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Palindrome

I need to write a program that determines if input is a palindrome or not.  What is the best way to go about this?  I am not using arrays.
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PMG76
Asked:
PMG76
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1 Solution
 
rockiroadsCommented:
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PMG76Author Commented:
That code does not run
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jeromeeCommented:
Try this...
$ perl -e'$_=lc($ARGV[0]); s/\s//g; printf("$_ is%s a palindrome\n", $_ eq reverse(split //) ? "" : " NOT")' "a bba"
abba is a palindrome

$ perl -e'$_=lc($ARGV[0]); s/\s//g; printf("$_ is%s a palindrome\n", $_ eq reverse(split //) ? "" : " NOT")' abc
abba is NOT a palindrome

Good luck!
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ozoCommented:
what's the purpose of the split?
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jeromeeCommented:
Ozo, once again I bow to your knowledge... I've worked with Perl on and off for 15 years and I didn't know that reverse could be used on string. Thanks!


perl -e'$_=lc($ARGV[0]); s/\s//g; printf("$_ is%s a palindrome\n", $_ eq reverse($_) ? "" : " NOT")'
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rockiroadsCommented:
PMG76, what do you mean it didn't work? I just tested it and it worked fine for me. Are you using the right code?
You may of used the initial code from linzhiyi but that is not the one to use, it is the second one from baavgai.

Thanks to strawberries I managed to test and run it and it worked fine.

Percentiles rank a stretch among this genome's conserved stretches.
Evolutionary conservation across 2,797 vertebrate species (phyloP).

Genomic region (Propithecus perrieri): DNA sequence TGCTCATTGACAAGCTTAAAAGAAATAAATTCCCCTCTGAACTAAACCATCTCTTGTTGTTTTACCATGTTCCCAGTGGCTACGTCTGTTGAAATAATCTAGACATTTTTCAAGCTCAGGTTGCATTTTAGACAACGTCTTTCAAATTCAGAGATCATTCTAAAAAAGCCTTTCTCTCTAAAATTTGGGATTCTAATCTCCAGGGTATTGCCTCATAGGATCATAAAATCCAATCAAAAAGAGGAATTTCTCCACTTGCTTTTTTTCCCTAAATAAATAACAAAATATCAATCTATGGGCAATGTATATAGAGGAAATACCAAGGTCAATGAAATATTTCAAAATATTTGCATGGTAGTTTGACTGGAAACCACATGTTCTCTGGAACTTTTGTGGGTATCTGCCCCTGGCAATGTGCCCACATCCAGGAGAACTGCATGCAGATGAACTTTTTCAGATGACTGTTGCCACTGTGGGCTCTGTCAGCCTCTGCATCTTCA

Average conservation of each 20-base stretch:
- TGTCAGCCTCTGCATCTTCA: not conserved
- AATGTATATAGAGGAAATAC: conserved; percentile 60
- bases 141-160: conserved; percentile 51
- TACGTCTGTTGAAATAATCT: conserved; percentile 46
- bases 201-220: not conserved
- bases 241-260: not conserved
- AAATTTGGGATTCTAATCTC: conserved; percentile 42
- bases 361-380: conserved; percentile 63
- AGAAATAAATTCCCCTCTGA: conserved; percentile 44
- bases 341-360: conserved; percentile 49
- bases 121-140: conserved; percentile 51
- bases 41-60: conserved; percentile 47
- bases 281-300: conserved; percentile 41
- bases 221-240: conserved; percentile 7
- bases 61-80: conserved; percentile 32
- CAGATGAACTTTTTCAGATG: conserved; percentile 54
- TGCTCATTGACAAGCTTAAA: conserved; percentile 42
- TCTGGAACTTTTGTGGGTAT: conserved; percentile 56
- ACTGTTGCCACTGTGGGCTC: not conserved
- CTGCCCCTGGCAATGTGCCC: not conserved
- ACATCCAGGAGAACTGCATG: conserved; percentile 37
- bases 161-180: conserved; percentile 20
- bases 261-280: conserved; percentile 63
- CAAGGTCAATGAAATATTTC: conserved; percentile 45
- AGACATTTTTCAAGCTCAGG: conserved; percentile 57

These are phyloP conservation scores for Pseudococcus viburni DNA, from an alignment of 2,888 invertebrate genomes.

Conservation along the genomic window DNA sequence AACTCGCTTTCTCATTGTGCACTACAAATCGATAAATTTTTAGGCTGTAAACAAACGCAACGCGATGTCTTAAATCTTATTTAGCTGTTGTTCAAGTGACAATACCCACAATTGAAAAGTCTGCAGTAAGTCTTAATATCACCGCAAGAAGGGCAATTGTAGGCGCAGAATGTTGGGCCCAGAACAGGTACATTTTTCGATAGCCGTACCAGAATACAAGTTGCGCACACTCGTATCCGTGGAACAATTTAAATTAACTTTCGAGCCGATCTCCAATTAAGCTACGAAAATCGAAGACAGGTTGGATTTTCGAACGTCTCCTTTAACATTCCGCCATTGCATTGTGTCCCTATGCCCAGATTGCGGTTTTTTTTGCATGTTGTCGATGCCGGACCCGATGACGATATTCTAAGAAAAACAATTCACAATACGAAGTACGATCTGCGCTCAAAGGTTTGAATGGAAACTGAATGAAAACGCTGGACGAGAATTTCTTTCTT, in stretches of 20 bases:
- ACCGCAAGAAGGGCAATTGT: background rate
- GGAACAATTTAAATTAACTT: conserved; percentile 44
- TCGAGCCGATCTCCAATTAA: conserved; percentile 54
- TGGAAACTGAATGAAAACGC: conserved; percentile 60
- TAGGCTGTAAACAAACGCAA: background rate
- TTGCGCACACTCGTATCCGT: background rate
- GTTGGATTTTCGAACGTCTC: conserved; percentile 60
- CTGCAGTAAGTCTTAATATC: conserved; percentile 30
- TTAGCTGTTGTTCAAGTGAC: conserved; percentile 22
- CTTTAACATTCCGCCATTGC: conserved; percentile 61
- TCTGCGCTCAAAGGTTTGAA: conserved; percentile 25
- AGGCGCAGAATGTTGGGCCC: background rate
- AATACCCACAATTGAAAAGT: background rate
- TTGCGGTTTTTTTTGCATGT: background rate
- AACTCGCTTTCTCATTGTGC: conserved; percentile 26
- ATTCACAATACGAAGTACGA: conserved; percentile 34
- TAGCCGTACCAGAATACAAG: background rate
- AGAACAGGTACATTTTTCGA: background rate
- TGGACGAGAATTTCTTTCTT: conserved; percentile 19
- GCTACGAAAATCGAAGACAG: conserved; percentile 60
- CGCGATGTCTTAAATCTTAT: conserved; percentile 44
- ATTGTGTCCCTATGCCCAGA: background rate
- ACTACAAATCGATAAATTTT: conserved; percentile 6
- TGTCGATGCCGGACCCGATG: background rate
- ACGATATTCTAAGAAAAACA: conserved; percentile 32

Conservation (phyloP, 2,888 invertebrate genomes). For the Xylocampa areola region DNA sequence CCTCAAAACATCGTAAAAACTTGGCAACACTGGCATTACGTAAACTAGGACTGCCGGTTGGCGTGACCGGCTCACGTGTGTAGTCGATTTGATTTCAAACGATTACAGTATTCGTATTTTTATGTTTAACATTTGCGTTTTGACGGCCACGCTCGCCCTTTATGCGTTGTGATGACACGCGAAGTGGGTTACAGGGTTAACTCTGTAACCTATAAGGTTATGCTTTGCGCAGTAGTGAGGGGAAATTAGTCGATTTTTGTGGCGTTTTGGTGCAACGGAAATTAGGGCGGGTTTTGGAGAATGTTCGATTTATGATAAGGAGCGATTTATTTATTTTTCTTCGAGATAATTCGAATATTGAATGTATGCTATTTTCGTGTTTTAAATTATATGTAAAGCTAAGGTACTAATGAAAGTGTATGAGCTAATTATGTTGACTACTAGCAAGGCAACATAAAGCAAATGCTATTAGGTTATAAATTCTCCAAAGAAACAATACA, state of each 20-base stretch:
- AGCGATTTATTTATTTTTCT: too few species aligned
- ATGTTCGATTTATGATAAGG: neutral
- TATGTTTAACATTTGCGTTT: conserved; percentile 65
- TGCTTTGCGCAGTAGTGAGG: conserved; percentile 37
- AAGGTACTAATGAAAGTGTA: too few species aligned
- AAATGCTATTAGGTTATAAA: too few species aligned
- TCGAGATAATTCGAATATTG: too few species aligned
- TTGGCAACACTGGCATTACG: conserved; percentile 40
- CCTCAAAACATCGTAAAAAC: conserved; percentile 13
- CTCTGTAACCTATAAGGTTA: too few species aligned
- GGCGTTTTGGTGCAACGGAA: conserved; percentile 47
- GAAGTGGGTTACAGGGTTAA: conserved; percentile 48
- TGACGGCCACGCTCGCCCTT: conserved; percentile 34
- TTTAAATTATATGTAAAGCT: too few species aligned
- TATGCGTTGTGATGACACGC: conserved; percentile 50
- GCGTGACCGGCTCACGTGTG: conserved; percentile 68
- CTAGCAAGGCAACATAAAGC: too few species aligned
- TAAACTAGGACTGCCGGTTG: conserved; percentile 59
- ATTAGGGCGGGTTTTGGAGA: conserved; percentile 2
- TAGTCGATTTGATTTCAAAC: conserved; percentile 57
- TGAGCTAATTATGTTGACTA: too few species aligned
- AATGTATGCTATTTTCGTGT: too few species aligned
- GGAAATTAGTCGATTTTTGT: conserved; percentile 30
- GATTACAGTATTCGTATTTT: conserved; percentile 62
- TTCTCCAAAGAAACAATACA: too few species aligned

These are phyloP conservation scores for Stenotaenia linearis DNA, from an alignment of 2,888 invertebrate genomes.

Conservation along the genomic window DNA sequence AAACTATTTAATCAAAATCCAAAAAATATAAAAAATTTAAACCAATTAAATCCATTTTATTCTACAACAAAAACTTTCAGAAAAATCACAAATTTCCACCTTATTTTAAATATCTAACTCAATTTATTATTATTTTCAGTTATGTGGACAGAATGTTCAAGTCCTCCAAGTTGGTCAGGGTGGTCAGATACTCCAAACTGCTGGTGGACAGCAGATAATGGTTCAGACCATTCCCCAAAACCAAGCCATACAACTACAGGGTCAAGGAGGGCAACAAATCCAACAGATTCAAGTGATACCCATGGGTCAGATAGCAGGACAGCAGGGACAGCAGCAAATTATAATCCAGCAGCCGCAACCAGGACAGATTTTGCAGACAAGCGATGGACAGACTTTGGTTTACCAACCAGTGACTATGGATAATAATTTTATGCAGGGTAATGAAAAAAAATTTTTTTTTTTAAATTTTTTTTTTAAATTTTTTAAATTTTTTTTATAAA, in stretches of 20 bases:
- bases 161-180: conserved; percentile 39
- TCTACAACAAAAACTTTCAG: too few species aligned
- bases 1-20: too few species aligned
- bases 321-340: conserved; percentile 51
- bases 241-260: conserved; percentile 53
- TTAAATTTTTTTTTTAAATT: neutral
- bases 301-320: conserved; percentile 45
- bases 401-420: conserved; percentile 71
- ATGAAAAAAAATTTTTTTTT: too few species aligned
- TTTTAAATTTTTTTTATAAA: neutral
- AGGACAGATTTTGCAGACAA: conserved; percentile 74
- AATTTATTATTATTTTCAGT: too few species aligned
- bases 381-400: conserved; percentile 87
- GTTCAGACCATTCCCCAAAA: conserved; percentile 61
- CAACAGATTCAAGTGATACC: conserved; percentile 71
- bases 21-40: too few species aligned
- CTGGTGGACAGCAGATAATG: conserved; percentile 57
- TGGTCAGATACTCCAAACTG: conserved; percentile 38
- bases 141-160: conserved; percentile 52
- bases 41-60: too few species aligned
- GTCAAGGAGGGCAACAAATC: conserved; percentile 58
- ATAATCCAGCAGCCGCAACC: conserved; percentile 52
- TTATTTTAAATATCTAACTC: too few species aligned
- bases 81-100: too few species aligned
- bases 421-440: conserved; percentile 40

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rockiroadsCommented:
this perl procedure does the palindrome checking

sub isPalindrome {
      my($line) = shift;

      $line =~ s/\W//g;             
      $line =~ tr/A-Z/a-z/;

      @letters = split //, $line;
      $reverse = join "", reverse @letters;
      
      return ($reverse eq $line);
}


in order to use it you call isPalindrome passing in your string then check the return value. true if it is, false otherwise
eg

      if(isPalindrome("abccba")) {
            print "abccba is a palindrome.\n";
      } else {
            print "abccba is NOT a palindrome.\n";
      }

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rockiroadsCommented:
oh the perl procedure isPalindrome is taken from the link I gave.
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vikaskhoriaCommented:
I think split and joins are not required, this can be done simply like this as well:

If the input string is in $input, then::

$reverse = reverse $input;
if ($input eq $reverse)
{
    print "Palindrome!";
}
else
{
   print "Not a palindrome!";
}

this simple code should work for basic test cases!
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PMG76Author Commented:
for this program I can not use the reverse function or s// with back-referencing replacement.  I just need basic and simple code.
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ozoCommented:
what can be more basic and simple than
$_ eq reverse

(and no back-referencing replacements were used any of the above programs)
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PMG76Author Commented:
I am not allowed to use the reverse function for this program.
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vikaskhoriaCommented:
If reverse function is not allowed then use the following code:

#assuming that you input word is in $input
$input="qwertrewq"; #for test


@chars=split('',$input);

foreach $i (0..$#chars)
{
	if ($chars[$i] ne $chars[$#chars - $i])
	{
		print "Not a palindrome";
		exit;
	}
}
print "Palindrome";

Open in new window

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vikaskhoriaCommented:
If you using user input then you should chomp it, like this:

$input=<STDIN>;
chomp($input);

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rockiroadsCommented:
you need to try clarify what you are limited to at the start. well that said, the only thing I can think of is to iterate thru the string backwards then compare

try calling the procedure below passing in your string

sub isPalindrome {

      my($line) = shift;

      $line =~ s/\W//g;
      $newline = '';

      for ($count=length($line); $count>=0; $count--)
      {
            $newline = $newline . substr ($line,$count,1);
      }

      return ($newline eq $line);
}
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jeromeeCommented:
Also according to wikipedia space are generally accepted:http://en.wikipedia.org/wiki/Palindrome